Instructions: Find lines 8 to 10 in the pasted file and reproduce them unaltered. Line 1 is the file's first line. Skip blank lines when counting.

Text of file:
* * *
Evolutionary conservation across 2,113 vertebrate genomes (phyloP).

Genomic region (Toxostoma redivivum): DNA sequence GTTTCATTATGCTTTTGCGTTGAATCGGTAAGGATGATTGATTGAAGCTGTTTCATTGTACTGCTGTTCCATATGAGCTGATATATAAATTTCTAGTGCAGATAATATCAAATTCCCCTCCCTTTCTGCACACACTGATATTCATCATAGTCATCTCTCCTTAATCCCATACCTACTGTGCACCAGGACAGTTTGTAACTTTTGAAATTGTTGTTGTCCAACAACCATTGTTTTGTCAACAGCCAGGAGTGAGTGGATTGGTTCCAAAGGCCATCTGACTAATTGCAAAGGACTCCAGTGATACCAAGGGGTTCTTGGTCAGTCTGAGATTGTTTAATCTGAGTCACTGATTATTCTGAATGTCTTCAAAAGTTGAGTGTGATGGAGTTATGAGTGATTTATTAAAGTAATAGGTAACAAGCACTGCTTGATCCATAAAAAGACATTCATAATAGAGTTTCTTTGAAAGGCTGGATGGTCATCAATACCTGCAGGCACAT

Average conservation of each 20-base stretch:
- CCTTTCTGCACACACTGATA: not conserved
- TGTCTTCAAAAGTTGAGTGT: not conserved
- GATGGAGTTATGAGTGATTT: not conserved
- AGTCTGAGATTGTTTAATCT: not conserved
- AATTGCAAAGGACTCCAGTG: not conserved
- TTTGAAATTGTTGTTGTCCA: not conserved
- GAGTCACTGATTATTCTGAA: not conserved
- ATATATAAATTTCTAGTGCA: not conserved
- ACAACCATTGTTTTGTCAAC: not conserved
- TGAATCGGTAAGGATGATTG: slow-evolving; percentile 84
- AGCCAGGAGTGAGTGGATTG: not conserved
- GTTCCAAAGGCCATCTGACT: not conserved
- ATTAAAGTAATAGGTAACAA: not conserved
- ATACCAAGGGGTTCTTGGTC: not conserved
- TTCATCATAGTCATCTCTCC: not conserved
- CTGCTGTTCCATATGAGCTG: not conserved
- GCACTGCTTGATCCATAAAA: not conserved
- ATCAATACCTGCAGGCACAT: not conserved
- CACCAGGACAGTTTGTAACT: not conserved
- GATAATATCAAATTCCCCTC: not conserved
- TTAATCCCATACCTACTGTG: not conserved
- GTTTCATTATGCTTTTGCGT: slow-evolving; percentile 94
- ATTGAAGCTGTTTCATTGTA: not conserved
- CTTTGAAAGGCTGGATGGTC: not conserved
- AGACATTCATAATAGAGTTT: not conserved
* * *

- AATTGCAAAGGACTCCAGTG: not conserved
- TTTGAAATTGTTGTTGTCCA: not conserved
- GAGTCACTGATTATTCTGAA: not conserved